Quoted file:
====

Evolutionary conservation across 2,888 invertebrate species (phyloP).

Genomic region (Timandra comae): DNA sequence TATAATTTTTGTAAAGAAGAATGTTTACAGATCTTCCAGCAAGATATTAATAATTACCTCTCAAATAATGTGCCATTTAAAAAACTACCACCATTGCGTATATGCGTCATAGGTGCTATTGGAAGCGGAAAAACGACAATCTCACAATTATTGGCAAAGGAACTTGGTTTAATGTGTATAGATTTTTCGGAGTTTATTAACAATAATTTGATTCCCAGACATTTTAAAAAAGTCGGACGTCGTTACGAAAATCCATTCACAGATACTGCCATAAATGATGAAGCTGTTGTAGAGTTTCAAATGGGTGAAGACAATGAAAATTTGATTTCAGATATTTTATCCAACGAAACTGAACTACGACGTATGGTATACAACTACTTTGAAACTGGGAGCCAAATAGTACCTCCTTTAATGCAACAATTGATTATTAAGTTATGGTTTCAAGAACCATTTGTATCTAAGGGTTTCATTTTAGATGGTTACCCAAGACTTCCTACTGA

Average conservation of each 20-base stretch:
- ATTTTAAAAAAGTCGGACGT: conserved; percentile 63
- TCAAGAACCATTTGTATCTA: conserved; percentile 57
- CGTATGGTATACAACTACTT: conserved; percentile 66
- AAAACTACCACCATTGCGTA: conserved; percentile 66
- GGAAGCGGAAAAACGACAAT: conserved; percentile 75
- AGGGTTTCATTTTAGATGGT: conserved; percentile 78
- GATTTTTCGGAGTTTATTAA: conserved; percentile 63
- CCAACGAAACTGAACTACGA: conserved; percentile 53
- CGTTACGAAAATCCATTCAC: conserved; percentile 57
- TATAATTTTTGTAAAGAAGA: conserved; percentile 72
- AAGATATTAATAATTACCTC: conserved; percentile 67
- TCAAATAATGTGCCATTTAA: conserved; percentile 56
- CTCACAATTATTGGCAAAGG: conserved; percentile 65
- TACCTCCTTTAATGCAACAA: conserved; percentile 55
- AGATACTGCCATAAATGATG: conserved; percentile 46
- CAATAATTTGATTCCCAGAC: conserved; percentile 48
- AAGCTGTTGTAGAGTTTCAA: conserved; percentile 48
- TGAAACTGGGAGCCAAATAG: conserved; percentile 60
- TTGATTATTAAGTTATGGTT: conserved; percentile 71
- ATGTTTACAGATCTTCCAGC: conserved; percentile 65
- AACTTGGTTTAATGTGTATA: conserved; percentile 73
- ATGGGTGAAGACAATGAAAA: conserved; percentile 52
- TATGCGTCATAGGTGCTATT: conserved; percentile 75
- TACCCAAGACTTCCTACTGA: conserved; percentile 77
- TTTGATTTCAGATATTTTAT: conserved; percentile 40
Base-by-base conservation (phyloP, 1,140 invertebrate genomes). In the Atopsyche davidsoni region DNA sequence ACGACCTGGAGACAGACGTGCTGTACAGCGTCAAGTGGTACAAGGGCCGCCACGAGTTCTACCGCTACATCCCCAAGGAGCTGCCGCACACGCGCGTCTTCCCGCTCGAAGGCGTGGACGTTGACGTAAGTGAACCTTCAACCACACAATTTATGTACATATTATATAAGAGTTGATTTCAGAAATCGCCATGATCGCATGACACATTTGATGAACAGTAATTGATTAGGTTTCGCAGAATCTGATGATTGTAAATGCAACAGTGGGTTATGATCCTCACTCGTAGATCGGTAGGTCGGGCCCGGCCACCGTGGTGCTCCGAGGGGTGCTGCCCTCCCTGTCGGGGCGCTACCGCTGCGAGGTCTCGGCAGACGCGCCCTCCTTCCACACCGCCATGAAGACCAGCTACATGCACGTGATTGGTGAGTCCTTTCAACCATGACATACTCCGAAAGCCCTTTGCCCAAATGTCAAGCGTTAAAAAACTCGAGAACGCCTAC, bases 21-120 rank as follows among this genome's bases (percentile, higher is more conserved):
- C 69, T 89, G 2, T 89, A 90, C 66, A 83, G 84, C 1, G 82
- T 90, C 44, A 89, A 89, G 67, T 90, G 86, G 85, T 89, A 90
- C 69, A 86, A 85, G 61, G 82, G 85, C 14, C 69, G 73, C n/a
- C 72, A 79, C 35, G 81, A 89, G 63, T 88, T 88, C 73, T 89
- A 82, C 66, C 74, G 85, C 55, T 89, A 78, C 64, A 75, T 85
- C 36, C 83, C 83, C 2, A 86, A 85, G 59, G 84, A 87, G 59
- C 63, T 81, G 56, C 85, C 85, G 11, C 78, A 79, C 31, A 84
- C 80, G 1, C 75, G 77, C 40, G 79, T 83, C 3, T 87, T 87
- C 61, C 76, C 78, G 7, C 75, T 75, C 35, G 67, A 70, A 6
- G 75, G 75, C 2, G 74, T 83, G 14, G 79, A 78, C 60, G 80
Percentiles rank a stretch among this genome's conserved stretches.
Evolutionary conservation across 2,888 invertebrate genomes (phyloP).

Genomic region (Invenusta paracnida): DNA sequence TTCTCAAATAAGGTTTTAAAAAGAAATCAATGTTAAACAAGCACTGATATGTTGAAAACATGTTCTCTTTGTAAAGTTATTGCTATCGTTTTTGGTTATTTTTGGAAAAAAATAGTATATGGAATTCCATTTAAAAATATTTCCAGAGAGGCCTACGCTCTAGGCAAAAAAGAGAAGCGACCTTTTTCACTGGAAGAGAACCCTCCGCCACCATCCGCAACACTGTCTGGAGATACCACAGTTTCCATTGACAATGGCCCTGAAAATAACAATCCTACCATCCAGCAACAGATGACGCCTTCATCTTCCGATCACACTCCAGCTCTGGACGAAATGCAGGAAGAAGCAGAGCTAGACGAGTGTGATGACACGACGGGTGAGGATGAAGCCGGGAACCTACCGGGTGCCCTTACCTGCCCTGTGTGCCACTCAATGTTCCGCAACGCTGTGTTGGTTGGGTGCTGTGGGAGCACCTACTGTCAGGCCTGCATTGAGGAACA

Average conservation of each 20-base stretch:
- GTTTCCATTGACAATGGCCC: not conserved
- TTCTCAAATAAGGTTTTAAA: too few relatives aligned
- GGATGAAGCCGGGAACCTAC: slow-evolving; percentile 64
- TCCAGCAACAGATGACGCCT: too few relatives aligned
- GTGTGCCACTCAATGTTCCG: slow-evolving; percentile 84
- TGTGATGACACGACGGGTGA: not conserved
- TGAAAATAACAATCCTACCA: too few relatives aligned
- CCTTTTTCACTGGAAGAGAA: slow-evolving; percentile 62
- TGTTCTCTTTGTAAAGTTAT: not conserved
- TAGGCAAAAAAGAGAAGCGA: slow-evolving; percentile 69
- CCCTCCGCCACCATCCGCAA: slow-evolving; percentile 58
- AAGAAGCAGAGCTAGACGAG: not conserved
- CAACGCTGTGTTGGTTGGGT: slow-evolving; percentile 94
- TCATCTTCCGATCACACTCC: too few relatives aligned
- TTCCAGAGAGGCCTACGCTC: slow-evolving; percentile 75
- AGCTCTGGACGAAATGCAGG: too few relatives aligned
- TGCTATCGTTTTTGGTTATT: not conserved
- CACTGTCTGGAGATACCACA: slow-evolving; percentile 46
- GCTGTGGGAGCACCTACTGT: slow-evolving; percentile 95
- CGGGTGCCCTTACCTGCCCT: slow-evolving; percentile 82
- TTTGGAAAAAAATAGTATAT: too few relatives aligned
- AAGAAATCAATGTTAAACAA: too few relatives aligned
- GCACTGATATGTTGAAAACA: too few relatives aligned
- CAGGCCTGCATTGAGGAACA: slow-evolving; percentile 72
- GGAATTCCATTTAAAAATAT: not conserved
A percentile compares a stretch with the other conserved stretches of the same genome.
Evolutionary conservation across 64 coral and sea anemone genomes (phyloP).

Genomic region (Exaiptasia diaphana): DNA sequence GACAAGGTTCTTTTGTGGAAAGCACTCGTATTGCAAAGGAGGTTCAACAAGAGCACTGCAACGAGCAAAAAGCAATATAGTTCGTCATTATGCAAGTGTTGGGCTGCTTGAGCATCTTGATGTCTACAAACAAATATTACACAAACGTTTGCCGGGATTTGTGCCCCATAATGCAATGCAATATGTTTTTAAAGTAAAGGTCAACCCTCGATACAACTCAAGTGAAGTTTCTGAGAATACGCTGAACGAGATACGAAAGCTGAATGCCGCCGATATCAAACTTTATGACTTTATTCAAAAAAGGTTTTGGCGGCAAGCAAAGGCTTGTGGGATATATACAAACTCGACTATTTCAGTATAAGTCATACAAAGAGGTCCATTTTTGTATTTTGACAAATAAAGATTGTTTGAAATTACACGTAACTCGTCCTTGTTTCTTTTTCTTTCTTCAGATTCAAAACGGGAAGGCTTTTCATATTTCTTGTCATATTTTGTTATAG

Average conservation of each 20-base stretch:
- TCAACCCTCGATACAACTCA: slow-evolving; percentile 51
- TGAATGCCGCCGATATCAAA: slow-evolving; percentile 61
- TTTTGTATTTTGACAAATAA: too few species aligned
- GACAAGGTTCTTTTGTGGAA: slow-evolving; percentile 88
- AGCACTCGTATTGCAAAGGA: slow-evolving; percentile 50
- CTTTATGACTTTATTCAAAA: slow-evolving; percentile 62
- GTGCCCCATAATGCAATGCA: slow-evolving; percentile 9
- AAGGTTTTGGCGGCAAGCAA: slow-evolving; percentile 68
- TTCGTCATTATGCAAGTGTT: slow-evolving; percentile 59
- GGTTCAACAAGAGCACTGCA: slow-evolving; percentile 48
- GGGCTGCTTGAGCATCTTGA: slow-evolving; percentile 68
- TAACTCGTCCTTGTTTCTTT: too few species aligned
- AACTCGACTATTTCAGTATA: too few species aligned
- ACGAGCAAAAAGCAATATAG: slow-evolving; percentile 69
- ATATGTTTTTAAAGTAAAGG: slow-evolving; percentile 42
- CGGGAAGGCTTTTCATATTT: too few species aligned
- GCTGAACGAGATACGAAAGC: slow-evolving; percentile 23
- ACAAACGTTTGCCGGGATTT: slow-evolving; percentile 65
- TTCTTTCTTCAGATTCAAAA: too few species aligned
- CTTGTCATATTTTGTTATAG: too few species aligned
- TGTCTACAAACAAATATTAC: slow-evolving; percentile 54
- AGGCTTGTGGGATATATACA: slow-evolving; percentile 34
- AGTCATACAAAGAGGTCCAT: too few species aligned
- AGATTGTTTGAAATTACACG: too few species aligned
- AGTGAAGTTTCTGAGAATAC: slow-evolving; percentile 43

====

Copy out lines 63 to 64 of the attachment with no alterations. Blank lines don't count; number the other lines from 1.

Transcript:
- CGGGTGCCCTTACCTGCCCT: slow-evolving; percentile 82
- TTTGGAAAAAAATAGTATAT: too few relatives aligned